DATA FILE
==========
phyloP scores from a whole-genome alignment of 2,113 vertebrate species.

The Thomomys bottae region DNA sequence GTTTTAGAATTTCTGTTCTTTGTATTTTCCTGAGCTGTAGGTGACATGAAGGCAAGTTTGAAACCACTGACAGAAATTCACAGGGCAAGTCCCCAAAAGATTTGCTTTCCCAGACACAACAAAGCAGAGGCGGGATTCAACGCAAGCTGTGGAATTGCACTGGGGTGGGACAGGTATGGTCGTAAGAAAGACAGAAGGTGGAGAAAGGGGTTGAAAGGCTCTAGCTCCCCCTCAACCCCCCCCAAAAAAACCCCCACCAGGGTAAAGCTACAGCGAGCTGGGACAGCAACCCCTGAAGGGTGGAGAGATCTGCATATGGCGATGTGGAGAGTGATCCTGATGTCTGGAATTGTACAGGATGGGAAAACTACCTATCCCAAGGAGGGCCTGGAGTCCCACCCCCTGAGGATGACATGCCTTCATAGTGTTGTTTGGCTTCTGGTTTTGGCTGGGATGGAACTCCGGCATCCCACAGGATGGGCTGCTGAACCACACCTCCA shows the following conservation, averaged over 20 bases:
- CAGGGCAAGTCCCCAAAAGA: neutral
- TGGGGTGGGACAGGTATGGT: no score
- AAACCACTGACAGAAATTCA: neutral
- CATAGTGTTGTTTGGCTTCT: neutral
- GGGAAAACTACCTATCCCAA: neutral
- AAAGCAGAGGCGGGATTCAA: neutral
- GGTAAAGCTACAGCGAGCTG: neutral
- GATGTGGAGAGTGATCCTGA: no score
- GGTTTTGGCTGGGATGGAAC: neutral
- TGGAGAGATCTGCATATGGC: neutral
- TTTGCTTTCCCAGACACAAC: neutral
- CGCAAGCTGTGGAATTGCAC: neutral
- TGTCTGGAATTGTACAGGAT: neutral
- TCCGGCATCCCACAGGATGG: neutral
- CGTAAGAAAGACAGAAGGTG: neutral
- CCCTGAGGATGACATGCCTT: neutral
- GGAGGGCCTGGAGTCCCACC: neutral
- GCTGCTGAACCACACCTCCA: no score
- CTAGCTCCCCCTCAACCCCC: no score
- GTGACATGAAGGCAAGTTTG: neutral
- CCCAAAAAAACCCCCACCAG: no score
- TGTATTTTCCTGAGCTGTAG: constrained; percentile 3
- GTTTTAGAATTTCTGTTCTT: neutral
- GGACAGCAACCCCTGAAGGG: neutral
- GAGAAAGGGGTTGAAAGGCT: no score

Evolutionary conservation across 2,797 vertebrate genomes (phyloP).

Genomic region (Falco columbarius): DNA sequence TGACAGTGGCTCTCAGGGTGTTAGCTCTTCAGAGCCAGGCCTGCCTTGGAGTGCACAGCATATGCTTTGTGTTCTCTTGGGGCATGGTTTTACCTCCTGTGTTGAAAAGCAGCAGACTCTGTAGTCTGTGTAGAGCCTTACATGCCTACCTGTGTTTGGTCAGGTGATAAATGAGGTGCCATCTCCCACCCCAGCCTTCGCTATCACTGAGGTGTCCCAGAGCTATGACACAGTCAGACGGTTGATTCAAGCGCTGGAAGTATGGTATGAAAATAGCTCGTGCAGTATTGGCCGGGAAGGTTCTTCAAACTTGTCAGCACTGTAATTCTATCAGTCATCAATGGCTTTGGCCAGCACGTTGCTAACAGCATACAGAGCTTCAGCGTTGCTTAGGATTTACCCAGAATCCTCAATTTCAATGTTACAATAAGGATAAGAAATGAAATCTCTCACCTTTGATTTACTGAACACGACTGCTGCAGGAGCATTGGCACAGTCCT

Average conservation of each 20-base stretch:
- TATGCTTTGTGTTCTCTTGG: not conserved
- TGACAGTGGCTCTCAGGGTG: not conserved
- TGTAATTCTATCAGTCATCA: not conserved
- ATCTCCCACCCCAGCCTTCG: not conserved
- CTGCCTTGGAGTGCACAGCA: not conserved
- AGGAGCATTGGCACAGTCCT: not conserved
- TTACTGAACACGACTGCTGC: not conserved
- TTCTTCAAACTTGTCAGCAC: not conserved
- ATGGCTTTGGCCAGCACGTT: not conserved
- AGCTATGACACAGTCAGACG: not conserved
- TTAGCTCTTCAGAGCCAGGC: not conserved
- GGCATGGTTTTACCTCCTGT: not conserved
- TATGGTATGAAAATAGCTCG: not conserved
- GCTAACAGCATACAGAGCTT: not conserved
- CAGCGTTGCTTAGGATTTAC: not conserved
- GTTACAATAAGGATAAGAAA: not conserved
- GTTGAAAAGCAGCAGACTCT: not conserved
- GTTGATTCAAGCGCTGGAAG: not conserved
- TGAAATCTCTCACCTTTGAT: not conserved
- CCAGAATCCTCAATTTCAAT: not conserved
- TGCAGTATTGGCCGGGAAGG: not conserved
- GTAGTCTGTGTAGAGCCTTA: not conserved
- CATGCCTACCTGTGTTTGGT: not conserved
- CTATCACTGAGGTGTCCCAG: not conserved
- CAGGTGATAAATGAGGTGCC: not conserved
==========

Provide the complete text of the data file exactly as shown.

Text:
phyloP scores from a whole-genome alignment of 2,113 vertebrate species.

The Thomomys bottae region DNA sequence GTTTTAGAATTTCTGTTCTTTGTATTTTCCTGAGCTGTAGGTGACATGAAGGCAAGTTTGAAACCACTGACAGAAATTCACAGGGCAAGTCCCCAAAAGATTTGCTTTCCCAGACACAACAAAGCAGAGGCGGGATTCAACGCAAGCTGTGGAATTGCACTGGGGTGGGACAGGTATGGTCGTAAGAAAGACAGAAGGTGGAGAAAGGGGTTGAAAGGCTCTAGCTCCCCCTCAACCCCCCCCAAAAAAACCCCCACCAGGGTAAAGCTACAGCGAGCTGGGACAGCAACCCCTGAAGGGTGGAGAGATCTGCATATGGCGATGTGGAGAGTGATCCTGATGTCTGGAATTGTACAGGATGGGAAAACTACCTATCCCAAGGAGGGCCTGGAGTCCCACCCCCTGAGGATGACATGCCTTCATAGTGTTGTTTGGCTTCTGGTTTTGGCTGGGATGGAACTCCGGCATCCCACAGGATGGGCTGCTGAACCACACCTCCA shows the following conservation, averaged over 20 bases:
- CAGGGCAAGTCCCCAAAAGA: neutral
- TGGGGTGGGACAGGTATGGT: no score
- AAACCACTGACAGAAATTCA: neutral
- CATAGTGTTGTTTGGCTTCT: neutral
- GGGAAAACTACCTATCCCAA: neutral
- AAAGCAGAGGCGGGATTCAA: neutral
- GGTAAAGCTACAGCGAGCTG: neutral
- GATGTGGAGAGTGATCCTGA: no score
- GGTTTTGGCTGGGATGGAAC: neutral
- TGGAGAGATCTGCATATGGC: neutral
- TTTGCTTTCCCAGACACAAC: neutral
- CGCAAGCTGTGGAATTGCAC: neutral
- TGTCTGGAATTGTACAGGAT: neutral
- TCCGGCATCCCACAGGATGG: neutral
- CGTAAGAAAGACAGAAGGTG: neutral
- CCCTGAGGATGACATGCCTT: neutral
- GGAGGGCCTGGAGTCCCACC: neutral
- GCTGCTGAACCACACCTCCA: no score
- CTAGCTCCCCCTCAACCCCC: no score
- GTGACATGAAGGCAAGTTTG: neutral
- CCCAAAAAAACCCCCACCAG: no score
- TGTATTTTCCTGAGCTGTAG: constrained; percentile 3
- GTTTTAGAATTTCTGTTCTT: neutral
- GGACAGCAACCCCTGAAGGG: neutral
- GAGAAAGGGGTTGAAAGGCT: no score

Evolutionary conservation across 2,797 vertebrate genomes (phyloP).

Genomic region (Falco columbarius): DNA sequence TGACAGTGGCTCTCAGGGTGTTAGCTCTTCAGAGCCAGGCCTGCCTTGGAGTGCACAGCATATGCTTTGTGTTCTCTTGGGGCATGGTTTTACCTCCTGTGTTGAAAAGCAGCAGACTCTGTAGTCTGTGTAGAGCCTTACATGCCTACCTGTGTTTGGTCAGGTGATAAATGAGGTGCCATCTCCCACCCCAGCCTTCGCTATCACTGAGGTGTCCCAGAGCTATGACACAGTCAGACGGTTGATTCAAGCGCTGGAAGTATGGTATGAAAATAGCTCGTGCAGTATTGGCCGGGAAGGTTCTTCAAACTTGTCAGCACTGTAATTCTATCAGTCATCAATGGCTTTGGCCAGCACGTTGCTAACAGCATACAGAGCTTCAGCGTTGCTTAGGATTTACCCAGAATCCTCAATTTCAATGTTACAATAAGGATAAGAAATGAAATCTCTCACCTTTGATTTACTGAACACGACTGCTGCAGGAGCATTGGCACAGTCCT

Average conservation of each 20-base stretch:
- TATGCTTTGTGTTCTCTTGG: not conserved
- TGACAGTGGCTCTCAGGGTG: not conserved
- TGTAATTCTATCAGTCATCA: not conserved
- ATCTCCCACCCCAGCCTTCG: not conserved
- CTGCCTTGGAGTGCACAGCA: not conserved
- AGGAGCATTGGCACAGTCCT: not conserved
- TTACTGAACACGACTGCTGC: not conserved
- TTCTTCAAACTTGTCAGCAC: not conserved
- ATGGCTTTGGCCAGCACGTT: not conserved
- AGCTATGACACAGTCAGACG: not conserved
- TTAGCTCTTCAGAGCCAGGC: not conserved
- GGCATGGTTTTACCTCCTGT: not conserved
- TATGGTATGAAAATAGCTCG: not conserved
- GCTAACAGCATACAGAGCTT: not conserved
- CAGCGTTGCTTAGGATTTAC: not conserved
- GTTACAATAAGGATAAGAAA: not conserved
- GTTGAAAAGCAGCAGACTCT: not conserved
- GTTGATTCAAGCGCTGGAAG: not conserved
- TGAAATCTCTCACCTTTGAT: not conserved
- CCAGAATCCTCAATTTCAAT: not conserved
- TGCAGTATTGGCCGGGAAGG: not conserved
- GTAGTCTGTGTAGAGCCTTA: not conserved
- CATGCCTACCTGTGTTTGGT: not conserved
- CTATCACTGAGGTGTCCCAG: not conserved
- CAGGTGATAAATGAGGTGCC: not conserved